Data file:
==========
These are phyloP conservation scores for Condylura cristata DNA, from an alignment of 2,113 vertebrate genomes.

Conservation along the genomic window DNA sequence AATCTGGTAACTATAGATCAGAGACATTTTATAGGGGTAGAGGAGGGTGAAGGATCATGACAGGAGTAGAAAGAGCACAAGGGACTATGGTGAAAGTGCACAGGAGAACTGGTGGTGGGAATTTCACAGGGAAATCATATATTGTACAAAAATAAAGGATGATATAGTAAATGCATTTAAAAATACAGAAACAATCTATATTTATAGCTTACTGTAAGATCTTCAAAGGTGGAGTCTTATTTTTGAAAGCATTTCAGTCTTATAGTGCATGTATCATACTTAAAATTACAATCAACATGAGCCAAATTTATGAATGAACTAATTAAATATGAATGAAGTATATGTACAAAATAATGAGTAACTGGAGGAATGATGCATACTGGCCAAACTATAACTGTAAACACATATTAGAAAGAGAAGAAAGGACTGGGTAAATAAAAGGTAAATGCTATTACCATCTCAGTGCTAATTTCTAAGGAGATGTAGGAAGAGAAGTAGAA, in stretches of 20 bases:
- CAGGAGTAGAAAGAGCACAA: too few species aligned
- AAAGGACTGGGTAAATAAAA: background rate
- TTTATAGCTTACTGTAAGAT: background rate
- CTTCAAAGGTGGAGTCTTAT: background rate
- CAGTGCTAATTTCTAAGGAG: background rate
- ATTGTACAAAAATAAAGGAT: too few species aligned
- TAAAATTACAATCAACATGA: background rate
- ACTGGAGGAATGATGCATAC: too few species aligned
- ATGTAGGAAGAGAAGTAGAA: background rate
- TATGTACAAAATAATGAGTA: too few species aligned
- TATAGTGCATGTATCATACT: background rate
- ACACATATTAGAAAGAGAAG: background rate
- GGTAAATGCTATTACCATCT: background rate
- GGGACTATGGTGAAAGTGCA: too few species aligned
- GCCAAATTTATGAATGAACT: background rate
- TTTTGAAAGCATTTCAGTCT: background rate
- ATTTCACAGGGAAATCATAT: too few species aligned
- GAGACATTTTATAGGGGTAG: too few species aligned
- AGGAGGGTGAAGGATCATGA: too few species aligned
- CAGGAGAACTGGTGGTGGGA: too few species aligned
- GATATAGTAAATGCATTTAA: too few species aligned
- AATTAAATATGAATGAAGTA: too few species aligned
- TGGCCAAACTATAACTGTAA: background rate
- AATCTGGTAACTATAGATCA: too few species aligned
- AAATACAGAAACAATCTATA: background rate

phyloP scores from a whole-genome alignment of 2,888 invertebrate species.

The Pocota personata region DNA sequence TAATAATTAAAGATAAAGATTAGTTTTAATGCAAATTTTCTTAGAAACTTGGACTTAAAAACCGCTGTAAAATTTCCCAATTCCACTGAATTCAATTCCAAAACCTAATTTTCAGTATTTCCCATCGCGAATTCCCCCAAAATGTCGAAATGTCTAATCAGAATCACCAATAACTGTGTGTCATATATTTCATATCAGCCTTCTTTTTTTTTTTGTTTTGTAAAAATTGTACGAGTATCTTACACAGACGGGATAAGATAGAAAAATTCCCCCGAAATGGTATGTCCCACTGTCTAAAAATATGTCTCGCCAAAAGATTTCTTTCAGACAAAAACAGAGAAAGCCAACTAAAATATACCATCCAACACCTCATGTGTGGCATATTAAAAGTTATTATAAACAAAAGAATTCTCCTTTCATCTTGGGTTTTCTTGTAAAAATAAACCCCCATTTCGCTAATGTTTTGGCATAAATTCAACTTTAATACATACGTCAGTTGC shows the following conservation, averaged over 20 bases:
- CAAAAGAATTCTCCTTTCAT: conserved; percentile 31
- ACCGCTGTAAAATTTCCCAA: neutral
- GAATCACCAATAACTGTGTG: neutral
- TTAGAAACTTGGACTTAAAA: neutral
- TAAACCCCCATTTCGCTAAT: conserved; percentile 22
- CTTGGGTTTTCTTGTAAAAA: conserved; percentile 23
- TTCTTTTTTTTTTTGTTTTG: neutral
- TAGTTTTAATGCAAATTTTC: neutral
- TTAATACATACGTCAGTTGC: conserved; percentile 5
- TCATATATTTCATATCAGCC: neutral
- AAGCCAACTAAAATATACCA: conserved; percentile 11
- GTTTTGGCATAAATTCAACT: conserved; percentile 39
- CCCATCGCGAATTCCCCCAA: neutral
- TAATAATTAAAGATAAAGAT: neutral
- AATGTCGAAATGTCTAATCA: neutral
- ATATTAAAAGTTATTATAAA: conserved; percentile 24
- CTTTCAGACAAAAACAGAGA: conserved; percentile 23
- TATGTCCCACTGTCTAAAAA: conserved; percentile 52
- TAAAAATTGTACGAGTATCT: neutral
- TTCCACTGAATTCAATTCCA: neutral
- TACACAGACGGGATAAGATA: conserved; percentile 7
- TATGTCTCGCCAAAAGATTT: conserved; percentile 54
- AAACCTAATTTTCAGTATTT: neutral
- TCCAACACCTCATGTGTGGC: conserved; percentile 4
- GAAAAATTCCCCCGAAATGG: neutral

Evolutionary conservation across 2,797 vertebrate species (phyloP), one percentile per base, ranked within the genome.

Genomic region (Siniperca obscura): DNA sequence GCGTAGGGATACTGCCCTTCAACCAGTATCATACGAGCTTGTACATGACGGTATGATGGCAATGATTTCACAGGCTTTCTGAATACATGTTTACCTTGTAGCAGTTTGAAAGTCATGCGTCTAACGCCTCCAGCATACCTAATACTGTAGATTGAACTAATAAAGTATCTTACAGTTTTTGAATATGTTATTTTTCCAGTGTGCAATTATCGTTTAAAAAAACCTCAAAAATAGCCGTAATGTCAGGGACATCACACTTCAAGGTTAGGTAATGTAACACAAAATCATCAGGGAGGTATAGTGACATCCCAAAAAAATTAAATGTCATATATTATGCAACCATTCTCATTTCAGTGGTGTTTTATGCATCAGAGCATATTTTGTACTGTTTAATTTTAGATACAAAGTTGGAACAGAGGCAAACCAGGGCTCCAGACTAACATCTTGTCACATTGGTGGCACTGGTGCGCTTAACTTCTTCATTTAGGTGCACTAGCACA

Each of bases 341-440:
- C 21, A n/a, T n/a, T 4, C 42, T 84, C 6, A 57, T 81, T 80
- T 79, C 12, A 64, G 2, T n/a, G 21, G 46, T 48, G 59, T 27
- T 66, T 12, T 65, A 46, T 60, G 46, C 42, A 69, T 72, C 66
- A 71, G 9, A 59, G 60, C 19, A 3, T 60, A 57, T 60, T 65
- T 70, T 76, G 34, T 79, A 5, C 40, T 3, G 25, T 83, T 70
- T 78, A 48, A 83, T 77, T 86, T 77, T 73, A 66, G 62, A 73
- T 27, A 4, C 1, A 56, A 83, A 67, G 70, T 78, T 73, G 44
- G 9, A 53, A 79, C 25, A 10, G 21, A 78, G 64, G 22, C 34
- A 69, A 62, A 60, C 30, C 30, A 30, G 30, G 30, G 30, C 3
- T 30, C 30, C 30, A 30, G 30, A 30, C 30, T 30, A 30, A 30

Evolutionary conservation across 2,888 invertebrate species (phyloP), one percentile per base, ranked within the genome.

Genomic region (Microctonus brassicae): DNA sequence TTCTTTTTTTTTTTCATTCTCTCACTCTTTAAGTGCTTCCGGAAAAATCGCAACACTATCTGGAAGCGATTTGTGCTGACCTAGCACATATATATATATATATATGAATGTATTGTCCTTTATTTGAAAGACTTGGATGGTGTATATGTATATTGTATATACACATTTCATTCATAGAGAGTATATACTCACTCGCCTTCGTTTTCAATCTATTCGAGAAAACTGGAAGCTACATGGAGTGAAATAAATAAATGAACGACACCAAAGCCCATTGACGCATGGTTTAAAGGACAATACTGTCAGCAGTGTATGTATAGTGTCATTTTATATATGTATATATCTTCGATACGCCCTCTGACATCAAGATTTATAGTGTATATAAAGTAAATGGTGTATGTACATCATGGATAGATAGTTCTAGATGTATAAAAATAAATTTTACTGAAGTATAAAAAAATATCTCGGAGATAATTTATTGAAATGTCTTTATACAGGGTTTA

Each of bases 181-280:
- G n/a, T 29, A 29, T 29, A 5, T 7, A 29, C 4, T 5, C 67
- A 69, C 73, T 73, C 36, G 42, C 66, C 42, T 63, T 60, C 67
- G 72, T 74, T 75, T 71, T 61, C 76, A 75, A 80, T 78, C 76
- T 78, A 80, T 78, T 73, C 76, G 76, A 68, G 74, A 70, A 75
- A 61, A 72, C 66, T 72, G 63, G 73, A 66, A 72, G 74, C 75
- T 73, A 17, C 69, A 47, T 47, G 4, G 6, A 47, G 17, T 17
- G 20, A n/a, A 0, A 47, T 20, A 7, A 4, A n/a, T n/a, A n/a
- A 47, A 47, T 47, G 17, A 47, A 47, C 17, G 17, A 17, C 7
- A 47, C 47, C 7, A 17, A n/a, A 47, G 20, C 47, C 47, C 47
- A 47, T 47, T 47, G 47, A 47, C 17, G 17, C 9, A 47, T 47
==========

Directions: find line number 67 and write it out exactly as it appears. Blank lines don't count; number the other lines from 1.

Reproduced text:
- T 30, C 30, C 30, A 30, G 30, A 30, C 30, T 30, A 30, A 30